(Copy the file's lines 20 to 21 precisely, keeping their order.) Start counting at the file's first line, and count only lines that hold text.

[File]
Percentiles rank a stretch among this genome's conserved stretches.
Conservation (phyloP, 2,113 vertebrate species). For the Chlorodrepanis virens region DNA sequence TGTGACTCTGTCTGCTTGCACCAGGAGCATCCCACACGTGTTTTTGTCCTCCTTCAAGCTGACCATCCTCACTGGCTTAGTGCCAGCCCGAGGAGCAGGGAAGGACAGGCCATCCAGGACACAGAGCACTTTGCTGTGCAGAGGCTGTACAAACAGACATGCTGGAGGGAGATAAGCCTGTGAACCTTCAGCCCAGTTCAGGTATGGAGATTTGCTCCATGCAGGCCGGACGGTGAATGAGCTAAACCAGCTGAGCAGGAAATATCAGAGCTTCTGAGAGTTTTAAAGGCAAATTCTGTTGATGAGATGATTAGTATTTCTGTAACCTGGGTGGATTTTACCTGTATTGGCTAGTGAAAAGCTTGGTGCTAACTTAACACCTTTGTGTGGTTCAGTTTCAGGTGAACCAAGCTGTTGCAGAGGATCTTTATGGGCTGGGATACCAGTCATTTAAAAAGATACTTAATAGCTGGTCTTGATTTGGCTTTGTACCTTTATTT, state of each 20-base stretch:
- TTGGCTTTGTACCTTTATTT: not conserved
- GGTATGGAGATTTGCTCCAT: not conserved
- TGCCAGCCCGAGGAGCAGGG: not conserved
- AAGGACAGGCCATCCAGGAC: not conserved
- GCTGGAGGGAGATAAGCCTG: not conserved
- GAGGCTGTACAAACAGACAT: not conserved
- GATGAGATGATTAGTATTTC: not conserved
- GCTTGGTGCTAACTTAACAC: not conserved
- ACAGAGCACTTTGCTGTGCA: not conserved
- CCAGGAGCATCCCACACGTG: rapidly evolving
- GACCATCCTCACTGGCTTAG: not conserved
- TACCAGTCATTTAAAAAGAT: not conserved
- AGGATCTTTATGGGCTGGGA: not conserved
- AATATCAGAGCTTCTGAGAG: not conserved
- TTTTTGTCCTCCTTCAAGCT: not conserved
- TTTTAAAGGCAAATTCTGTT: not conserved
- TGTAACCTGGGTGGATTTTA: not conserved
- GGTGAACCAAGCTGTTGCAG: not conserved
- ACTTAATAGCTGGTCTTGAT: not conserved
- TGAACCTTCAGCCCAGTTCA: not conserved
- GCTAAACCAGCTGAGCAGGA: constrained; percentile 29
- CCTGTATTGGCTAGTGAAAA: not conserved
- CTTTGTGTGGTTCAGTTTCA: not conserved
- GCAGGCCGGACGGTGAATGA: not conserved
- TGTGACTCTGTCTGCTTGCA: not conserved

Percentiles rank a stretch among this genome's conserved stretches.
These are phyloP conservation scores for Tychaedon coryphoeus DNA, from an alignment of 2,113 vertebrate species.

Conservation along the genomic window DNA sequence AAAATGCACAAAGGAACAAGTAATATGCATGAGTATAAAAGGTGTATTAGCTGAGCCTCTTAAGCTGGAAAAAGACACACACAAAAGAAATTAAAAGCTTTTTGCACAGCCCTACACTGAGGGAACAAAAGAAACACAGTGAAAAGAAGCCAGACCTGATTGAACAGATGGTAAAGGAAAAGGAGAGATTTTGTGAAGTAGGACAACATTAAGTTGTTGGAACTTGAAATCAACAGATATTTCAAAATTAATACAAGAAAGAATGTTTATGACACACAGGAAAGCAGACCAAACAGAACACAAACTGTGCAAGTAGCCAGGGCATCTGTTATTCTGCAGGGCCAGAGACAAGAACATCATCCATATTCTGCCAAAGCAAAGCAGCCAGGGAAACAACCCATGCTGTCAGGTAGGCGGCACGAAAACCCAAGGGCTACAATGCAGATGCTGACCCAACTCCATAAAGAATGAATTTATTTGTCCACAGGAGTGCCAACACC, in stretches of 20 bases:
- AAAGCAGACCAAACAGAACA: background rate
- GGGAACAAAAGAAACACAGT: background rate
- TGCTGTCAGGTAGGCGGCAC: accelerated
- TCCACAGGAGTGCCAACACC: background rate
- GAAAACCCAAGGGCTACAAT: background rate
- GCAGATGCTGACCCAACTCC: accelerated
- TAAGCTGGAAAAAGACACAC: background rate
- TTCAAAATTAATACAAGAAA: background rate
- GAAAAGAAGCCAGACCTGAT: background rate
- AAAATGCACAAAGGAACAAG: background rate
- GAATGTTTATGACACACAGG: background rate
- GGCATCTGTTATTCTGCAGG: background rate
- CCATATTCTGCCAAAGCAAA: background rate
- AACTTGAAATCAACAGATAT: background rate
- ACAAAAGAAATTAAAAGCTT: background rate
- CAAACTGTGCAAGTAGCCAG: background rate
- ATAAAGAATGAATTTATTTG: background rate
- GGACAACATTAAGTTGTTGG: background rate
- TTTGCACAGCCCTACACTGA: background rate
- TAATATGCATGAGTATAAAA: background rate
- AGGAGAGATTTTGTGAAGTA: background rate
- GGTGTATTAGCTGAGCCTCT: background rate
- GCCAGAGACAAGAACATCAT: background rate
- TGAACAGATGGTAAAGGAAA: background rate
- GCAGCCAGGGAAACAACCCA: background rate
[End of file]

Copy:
- GGTGAACCAAGCTGTTGCAG: not conserved
- ACTTAATAGCTGGTCTTGAT: not conserved